Real estate is a jargon-heavy industry and can be difficult to navigate if you’re a new agent or if you haven’t brushed up on your terminology in a while. Take a look at the glossary of real estate terms below for brief, clear definitions on each of these topics that will help you make more educated decisions and correctly answer any real estate questions for your clients in 2021.
Table of Contents:
- General Real Estate Terms
- Financial Real Estate Terms
- Listing Real Estate Terms
- Other Real Estate Terms
58 Real Estate Terms to Know by Category
To make things easier for you, we’ve broken up the 58 real estate terms by category below. Use the jump-to links above to navigate between the sections.
General Real Estate Terms
If one or both parties wants to make a change to a legal agreement, such as a lease, they can add an extra section detailing the new information without altering the whole document. This additional section is the addendum, and doesn’t affect the rest of the agreement.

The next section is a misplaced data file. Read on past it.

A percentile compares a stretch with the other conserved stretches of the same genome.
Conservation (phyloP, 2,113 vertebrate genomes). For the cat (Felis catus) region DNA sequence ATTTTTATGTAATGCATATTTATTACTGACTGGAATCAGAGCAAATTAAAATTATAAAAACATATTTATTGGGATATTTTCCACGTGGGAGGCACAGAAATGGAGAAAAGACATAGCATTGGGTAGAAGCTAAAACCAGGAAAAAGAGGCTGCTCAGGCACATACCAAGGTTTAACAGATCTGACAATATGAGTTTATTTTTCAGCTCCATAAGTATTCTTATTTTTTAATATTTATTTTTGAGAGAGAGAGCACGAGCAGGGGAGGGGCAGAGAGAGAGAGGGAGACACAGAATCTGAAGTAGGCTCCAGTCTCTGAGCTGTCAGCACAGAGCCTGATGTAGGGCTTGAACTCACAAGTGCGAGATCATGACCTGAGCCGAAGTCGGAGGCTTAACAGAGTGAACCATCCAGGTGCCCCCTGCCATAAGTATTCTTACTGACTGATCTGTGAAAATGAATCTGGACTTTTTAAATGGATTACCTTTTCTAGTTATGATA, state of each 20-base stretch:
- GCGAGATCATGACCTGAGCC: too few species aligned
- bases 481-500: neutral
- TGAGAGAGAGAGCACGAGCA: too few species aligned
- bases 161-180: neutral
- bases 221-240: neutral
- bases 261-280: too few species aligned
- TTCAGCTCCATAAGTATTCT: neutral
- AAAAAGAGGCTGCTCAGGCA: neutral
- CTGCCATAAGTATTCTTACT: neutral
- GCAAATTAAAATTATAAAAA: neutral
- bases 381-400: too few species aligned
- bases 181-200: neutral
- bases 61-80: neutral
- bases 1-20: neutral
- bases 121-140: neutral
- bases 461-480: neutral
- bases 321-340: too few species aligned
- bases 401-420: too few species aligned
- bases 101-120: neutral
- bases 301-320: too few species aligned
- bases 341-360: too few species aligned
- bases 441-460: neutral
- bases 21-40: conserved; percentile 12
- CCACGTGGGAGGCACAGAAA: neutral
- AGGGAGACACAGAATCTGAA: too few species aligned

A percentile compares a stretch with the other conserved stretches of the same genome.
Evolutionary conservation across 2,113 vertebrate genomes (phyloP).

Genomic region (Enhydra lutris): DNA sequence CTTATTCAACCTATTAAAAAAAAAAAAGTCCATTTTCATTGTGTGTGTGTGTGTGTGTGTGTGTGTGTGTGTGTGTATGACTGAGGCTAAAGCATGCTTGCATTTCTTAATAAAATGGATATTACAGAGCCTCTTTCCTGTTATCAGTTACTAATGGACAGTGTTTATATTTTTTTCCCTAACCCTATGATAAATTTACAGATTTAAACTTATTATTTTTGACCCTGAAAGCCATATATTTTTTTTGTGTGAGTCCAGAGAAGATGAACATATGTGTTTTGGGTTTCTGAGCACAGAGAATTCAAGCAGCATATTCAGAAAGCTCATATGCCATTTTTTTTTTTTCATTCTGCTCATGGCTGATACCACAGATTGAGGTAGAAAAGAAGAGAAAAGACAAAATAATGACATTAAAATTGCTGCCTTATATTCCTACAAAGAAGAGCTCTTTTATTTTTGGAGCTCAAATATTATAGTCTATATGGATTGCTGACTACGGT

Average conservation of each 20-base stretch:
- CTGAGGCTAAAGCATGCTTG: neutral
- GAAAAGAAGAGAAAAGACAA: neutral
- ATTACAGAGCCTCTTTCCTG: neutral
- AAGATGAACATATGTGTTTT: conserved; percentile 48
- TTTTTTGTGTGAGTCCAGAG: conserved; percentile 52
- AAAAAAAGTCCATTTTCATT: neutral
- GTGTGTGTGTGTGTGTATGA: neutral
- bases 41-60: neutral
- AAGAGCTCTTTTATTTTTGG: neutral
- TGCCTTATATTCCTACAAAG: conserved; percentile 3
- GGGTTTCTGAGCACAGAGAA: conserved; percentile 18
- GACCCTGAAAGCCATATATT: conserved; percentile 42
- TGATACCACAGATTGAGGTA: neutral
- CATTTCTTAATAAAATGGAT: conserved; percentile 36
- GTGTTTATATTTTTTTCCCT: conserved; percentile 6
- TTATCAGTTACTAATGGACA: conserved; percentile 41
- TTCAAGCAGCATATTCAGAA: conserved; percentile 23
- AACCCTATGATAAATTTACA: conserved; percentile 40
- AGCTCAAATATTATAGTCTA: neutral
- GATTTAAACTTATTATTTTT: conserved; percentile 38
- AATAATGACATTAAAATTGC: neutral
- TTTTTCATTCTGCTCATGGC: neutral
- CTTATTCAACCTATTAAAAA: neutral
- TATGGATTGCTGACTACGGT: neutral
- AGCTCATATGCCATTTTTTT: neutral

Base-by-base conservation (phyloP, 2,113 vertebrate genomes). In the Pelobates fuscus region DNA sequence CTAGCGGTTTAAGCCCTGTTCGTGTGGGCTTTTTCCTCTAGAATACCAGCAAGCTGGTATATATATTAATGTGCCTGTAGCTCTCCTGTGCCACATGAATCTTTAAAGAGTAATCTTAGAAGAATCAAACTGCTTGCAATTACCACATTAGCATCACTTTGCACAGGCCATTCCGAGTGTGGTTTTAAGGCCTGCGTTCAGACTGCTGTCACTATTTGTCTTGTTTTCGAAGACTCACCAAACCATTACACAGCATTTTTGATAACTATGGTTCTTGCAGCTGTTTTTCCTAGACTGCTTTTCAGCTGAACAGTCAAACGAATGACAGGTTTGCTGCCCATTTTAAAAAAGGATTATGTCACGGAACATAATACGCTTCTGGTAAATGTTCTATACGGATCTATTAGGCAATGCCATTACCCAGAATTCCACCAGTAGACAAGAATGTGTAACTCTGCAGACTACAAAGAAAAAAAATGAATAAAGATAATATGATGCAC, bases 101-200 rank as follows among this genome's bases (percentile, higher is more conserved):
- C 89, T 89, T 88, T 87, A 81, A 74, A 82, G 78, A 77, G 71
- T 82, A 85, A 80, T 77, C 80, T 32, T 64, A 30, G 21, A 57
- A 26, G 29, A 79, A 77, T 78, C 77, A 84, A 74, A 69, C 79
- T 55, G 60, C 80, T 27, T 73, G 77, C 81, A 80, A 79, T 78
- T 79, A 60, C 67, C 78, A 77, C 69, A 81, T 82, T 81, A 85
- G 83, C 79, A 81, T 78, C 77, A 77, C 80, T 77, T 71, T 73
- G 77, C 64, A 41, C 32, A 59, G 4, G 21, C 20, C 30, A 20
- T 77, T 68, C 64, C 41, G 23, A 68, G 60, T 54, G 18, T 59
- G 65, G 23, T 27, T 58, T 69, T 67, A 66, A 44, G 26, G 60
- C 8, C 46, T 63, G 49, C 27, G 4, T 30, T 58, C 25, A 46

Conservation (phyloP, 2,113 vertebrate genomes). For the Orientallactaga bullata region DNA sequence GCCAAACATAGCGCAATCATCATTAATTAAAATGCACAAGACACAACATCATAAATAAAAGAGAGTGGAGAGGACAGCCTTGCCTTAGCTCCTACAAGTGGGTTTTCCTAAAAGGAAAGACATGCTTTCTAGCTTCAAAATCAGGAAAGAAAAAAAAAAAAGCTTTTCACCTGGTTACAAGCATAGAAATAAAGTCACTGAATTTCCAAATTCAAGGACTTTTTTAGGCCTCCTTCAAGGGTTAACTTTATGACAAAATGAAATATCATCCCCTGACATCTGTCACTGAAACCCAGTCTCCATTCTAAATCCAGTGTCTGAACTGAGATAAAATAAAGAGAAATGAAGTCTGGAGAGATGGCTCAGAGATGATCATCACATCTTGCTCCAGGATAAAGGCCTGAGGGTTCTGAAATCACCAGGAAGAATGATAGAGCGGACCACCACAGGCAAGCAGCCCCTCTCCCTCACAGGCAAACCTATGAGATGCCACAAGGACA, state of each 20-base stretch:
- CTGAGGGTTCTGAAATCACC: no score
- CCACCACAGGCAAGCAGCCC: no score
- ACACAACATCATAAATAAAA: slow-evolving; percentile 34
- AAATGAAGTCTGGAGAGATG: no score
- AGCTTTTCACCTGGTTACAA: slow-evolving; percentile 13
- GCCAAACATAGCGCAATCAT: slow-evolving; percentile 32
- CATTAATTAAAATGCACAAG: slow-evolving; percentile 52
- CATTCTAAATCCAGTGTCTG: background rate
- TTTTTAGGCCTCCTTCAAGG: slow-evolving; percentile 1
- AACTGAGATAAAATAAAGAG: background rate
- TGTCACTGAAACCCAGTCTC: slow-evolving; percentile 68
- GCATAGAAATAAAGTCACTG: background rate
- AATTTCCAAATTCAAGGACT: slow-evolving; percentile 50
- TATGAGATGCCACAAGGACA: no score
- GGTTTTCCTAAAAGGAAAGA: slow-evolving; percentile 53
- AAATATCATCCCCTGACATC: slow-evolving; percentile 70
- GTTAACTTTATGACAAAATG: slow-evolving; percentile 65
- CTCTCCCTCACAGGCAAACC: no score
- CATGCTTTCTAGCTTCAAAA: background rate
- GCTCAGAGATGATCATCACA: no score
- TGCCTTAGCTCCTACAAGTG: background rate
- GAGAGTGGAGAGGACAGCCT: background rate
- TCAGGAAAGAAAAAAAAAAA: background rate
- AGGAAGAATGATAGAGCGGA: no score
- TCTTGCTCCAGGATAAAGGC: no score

Sellers can offer goods “as is,” meaning that the buyer is responsible for accepting them in their current state. While the buyer can examine the goods, such as a property, before buying, any defects discovered after purchase are not the responsibility of the seller.
Brokers are real estate professionals who have taken advanced courses and licensing to understand real estate and property management law. They manage a team of real estate agents, who are required by law to work under the supervision of a brokerage.
Closing is the last step in a real estate transaction, typically used most often in buying a property. On the agreed-upon closing date, the property officially transfers ownership from the seller to the buyer.
A contingency is a part of the agreement that must be met, otherwise the other party can cancel the contract. For example, a buyer interested in a home may place an offer that is contingent upon the building being cleared by a certified home inspector. If it isn’t cleared, the contingency has not been met and the buyer can negate the agreement.
- Days on the Market (DOM)
DOM measures the number of days between a property being actively listed for sale and the contract being signed by the seller and buyer. It’s used to determine whether the market is, on average, better for sellers (low DOM) or for buyers (high DOM).